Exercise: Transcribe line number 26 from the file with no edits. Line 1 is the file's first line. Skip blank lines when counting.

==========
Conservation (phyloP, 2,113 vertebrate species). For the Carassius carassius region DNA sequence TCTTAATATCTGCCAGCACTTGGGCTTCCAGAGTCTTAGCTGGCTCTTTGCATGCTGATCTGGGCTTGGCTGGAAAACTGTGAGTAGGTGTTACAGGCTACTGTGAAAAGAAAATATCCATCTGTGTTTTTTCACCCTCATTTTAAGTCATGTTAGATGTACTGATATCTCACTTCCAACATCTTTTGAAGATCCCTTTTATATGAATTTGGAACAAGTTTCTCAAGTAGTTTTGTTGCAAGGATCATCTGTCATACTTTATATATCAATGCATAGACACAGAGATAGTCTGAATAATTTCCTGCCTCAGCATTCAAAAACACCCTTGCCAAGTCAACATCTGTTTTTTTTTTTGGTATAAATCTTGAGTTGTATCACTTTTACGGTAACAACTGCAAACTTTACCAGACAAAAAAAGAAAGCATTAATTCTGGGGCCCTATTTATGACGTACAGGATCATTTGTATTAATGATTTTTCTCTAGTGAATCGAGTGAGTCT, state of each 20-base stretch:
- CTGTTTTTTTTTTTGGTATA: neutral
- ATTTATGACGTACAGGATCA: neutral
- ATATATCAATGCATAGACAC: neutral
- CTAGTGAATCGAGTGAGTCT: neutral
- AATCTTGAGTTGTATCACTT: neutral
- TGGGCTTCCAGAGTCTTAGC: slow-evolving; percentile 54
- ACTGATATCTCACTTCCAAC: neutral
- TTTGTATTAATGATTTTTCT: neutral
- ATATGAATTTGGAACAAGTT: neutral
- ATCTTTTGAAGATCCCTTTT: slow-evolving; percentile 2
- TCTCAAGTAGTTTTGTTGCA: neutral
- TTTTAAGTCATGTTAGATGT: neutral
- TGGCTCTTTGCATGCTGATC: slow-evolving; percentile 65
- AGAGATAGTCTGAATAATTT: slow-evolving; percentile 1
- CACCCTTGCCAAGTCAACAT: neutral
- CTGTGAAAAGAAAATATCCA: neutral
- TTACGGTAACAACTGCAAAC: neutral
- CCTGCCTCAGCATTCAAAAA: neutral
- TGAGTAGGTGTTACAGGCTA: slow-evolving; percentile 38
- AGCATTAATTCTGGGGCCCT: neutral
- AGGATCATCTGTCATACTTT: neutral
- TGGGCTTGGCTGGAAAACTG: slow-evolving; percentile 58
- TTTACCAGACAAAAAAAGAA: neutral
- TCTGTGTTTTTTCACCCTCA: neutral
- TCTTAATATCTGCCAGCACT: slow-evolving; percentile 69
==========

- TCTTAATATCTGCCAGCACT: slow-evolving; percentile 69